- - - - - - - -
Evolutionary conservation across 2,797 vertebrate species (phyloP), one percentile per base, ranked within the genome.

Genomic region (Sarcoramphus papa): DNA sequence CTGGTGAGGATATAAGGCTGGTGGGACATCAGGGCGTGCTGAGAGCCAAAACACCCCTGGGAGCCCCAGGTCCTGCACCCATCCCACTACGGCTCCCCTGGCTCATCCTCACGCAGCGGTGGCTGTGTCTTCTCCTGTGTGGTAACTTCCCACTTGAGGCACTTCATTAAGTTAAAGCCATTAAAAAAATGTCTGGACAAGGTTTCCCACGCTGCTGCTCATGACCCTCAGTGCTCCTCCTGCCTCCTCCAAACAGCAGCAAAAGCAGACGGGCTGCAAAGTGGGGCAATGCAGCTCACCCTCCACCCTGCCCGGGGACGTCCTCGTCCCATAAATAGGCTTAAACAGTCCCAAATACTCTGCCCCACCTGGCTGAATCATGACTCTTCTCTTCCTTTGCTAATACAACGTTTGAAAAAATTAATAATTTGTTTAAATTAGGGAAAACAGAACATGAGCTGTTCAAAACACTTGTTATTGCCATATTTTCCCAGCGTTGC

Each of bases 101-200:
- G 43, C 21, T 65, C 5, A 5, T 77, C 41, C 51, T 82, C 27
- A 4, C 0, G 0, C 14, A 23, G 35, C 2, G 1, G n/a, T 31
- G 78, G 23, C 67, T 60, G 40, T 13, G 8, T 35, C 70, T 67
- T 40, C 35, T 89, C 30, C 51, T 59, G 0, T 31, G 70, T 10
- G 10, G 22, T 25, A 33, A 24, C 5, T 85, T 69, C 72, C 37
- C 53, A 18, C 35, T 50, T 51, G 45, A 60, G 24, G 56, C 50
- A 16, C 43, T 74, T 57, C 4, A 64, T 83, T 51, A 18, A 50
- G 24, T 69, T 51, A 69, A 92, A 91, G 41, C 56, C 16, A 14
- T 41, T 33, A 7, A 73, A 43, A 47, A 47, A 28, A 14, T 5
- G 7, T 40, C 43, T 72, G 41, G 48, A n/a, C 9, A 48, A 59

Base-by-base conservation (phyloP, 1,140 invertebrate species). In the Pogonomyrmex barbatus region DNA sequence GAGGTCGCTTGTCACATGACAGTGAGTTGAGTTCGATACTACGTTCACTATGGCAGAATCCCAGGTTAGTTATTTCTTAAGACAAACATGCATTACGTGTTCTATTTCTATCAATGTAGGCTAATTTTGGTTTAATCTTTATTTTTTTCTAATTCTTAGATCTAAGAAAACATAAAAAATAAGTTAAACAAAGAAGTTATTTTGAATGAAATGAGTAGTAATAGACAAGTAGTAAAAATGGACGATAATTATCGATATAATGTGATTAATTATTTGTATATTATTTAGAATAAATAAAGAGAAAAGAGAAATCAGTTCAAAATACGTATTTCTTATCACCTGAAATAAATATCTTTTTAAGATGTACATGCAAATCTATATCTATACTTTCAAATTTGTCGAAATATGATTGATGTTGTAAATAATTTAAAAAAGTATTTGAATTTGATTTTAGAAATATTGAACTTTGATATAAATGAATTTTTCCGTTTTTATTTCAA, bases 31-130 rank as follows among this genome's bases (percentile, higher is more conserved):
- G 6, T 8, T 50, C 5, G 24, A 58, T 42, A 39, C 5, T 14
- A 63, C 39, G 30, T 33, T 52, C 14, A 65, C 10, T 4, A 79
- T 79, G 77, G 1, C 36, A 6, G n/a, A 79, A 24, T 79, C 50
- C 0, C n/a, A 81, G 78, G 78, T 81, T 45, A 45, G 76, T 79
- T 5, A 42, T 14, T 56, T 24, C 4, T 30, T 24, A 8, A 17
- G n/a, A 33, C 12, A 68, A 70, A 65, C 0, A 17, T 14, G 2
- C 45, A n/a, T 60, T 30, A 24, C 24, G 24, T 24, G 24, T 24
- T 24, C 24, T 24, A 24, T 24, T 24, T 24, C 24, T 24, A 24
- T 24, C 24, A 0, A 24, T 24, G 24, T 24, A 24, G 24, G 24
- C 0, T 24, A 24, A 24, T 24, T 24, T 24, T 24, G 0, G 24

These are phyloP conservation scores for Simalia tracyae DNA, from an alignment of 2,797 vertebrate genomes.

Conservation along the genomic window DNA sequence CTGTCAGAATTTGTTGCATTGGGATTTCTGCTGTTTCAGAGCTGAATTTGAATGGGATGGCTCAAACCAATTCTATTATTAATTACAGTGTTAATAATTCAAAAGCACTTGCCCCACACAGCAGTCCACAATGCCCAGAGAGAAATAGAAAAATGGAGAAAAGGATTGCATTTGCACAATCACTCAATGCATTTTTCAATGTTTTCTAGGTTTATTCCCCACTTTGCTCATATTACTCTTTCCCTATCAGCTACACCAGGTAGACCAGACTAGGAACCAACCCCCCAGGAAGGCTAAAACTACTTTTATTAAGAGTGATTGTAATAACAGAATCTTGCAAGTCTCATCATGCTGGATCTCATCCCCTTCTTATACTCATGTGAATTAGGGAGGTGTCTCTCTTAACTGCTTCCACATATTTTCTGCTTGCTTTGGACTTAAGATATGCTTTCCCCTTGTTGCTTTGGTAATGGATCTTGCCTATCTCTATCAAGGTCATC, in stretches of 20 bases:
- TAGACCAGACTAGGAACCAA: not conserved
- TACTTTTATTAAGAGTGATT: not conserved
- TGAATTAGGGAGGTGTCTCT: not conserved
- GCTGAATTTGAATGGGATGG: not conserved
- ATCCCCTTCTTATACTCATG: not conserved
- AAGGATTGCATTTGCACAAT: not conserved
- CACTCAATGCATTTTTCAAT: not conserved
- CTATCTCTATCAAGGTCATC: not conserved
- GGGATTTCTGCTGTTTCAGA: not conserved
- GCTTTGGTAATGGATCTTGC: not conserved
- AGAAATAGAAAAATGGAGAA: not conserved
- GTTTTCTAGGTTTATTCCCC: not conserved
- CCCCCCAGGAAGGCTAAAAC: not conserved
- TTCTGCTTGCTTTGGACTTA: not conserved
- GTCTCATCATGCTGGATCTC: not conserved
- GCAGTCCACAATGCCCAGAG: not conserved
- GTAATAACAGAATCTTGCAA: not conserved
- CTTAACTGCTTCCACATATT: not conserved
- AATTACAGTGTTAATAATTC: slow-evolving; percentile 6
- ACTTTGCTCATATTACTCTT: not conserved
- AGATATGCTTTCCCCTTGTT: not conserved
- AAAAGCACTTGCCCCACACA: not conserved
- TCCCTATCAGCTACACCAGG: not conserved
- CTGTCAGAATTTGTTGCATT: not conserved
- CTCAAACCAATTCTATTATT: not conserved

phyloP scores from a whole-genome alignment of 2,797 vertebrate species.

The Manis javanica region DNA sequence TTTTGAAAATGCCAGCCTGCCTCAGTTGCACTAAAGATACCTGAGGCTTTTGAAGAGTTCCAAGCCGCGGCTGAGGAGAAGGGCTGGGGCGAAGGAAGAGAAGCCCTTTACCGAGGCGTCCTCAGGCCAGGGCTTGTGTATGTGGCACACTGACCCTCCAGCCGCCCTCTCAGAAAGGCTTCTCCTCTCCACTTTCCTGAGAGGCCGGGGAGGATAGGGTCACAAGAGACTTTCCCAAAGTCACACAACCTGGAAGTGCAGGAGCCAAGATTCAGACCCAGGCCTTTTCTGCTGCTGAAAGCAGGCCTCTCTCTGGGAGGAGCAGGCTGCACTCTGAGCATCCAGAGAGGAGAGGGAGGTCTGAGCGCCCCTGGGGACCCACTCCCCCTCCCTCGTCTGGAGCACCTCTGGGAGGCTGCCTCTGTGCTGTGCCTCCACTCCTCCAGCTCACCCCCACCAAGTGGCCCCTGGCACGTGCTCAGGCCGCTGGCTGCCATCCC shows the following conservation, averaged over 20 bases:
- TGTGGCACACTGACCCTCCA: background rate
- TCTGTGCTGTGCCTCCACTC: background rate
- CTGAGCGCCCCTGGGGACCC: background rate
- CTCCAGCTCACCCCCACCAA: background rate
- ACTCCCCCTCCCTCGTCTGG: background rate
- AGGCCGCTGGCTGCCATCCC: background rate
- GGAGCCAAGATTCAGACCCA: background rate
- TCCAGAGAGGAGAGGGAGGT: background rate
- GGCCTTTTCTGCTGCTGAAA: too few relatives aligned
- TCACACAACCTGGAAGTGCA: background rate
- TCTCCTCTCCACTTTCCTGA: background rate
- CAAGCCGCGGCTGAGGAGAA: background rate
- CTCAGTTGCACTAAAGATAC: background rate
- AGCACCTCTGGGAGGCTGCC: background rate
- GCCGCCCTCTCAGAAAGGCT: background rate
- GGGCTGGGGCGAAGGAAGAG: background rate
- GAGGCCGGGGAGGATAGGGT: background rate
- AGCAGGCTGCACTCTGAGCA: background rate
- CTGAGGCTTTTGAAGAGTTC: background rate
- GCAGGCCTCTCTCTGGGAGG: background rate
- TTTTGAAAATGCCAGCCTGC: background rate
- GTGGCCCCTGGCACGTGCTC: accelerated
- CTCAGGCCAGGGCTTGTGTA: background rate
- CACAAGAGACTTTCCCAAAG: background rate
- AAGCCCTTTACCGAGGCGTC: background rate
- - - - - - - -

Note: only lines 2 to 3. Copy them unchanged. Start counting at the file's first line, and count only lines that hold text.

Genomic region (Sarcoramphus papa): DNA sequence CTGGTGAGGATATAAGGCTGGTGGGACATCAGGGCGTGCTGAGAGCCAAAACACCCCTGGGAGCCCCAGGTCCTGCACCCATCCCACTACGGCTCCCCTGGCTCATCCTCACGCAGCGGTGGCTGTGTCTTCTCCTGTGTGGTAACTTCCCACTTGAGGCACTTCATTAAGTTAAAGCCATTAAAAAAATGTCTGGACAAGGTTTCCCACGCTGCTGCTCATGACCCTCAGTGCTCCTCCTGCCTCCTCCAAACAGCAGCAAAAGCAGACGGGCTGCAAAGTGGGGCAATGCAGCTCACCCTCCACCCTGCCCGGGGACGTCCTCGTCCCATAAATAGGCTTAAACAGTCCCAAATACTCTGCCCCACCTGGCTGAATCATGACTCTTCTCTTCCTTTGCTAATACAACGTTTGAAAAAATTAATAATTTGTTTAAATTAGGGAAAACAGAACATGAGCTGTTCAAAACACTTGTTATTGCCATATTTTCCCAGCGTTGC

Each of bases 101-200: